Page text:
Muscle cars of the 1960s and 1970s are absolute pigs to drive, and they are outshined by even basic economy cars of the present day in almost every way that matters.
You may be practically foaming at the mouth at my suggestion that a Nissan Sentra is in any way better than the Mustangs, Cougars, Barracudas, Challengers, Chevelles, Corvettes or 442s of yesteryear. And that’s okay. I still believe the epitome of car design was the ’60s and ’70s, and there is no substitute for burbling V8s and the smell of exhaust that hasn’t been funneled through a catalytic converter. There’s also the supreme “cool” factor of classic cars. But classic cars are otherwise abysmal in comparison to modern models.
Body roll is atrocious, brakes have the stopping power of two pieces of chewed bubble gum pressed together, they are incredibly inefficient, have the handling prowess of a fawn walking on ice and are insanely unsafe in a crash.
And yes, they are slow.
A 1969 Chevelle SS 396, perhaps not one of the fastest muscle cars of the era but easily one of the most obtainable today, gets from a stop to 60 mph in 7.6 seconds and hits the quarter mile at 15.4 seconds. Even three-row crossovers like the Cadillac XT6 Sport and Hyundai Palisade beat those times by significant margins.
Now, this is not a column to bash classic muscle cars. Instead, it is to make a point that, while we may lament significant changes to the worldwide landscape of cars, progress is not something to be lamented.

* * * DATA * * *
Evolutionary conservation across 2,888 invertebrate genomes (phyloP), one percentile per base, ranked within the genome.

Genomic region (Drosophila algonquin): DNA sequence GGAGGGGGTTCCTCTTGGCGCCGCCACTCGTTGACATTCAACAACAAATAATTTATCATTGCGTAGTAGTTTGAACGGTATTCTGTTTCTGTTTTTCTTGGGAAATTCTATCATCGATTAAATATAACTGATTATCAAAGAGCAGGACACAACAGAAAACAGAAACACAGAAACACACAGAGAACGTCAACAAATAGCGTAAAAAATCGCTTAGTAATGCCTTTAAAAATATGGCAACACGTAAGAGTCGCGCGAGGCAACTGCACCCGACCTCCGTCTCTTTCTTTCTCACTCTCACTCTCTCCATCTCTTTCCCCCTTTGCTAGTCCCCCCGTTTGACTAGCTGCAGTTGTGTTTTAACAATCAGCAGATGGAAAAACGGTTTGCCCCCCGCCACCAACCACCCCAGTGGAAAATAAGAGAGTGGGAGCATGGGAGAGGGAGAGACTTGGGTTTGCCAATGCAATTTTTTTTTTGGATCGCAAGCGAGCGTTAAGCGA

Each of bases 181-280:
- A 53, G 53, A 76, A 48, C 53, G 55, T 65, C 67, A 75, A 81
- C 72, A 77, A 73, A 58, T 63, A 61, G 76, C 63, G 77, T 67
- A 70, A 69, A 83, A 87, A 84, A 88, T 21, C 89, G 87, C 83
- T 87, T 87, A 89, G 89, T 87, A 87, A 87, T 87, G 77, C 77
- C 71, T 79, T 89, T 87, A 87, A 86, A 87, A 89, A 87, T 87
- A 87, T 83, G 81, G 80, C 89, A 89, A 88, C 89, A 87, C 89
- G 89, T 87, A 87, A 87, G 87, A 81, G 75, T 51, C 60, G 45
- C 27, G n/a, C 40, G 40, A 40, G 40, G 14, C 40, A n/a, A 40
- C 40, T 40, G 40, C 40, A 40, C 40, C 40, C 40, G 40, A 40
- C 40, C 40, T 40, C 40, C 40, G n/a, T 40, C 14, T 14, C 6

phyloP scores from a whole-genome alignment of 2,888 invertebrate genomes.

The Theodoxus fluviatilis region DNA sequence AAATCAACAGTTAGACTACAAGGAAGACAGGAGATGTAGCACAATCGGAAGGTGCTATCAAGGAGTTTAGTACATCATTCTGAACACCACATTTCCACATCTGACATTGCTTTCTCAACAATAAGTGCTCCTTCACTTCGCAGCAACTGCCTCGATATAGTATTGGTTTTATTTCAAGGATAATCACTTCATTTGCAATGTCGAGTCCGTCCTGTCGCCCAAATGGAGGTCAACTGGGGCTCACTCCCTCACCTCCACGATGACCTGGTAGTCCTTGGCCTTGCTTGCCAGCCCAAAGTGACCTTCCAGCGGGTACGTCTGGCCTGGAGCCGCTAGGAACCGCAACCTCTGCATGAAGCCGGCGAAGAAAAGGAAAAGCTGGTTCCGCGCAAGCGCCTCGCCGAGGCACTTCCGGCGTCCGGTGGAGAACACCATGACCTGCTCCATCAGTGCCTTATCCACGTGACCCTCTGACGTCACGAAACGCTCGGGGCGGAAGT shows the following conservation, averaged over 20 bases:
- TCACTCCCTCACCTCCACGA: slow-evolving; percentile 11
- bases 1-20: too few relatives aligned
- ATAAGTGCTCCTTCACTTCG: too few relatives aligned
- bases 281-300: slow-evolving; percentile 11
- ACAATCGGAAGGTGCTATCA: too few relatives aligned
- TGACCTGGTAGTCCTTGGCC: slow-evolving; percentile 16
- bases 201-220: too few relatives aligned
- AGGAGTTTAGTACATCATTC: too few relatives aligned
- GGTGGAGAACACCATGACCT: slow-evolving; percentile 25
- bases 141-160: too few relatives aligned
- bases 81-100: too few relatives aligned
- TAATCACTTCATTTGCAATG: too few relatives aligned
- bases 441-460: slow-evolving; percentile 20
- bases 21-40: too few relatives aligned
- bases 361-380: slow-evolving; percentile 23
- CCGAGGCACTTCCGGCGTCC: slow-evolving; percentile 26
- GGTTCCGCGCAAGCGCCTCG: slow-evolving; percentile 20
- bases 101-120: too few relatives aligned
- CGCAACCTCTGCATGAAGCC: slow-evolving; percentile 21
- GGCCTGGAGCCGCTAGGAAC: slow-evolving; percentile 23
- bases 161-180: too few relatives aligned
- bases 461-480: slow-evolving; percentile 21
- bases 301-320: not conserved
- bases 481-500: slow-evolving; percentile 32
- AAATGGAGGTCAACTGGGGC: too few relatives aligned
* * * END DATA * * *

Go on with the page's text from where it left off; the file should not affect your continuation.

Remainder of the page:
In this instance I speak of electric cars or EVs, the future of motoring. Toyota plans to generate half its sales from EVs five years from now, Cadillac could be all-electric by 2030, Nissan is in the process of introducing eight new EVs by 2022, and even the Mustang now has an electric variant, the Mach-E.
Though gearheads and car lovers may bemoan electric vehicles the characteristics that make a car, well, a car as we’ve known it for well over a century, the future is not all bad.
I’ve recently piloted the 2020 Chevy Bolt and 2020 Nissan Leaf for a week at a time. Though these are still on the economy side of EVs, they are charming little hatchbacks that give a glimpse into the everyday motoring experience of tomorrow.
They are whisper-quiet, provide instant acceleration and will totally change car design when grilles are no longer needed. And no matter where you stand on the climate change issue, I struggle to think of anyone who would decry cars that produce no emissions.
There are some downsides, of course. The charging infrastructure does not support the freedom gas-powered cars provide, or the quick refueling. And yes, EVs just don’t give us the overall sensory experience of gas-powered cars. But they are the future, and after my travels in the Bolt and Leaf, the days ahead aren’t too dark for the car lover.
In the relatively near future, EVs will dominate the roads, but there will still be a handful of gasoline powered dinosaurs, fueled by dinosaurs, on the roads. Though the car of tomorrow will be infinitely better than those of today, enthusiasts will still love the cars of old. And I’ll be one of them.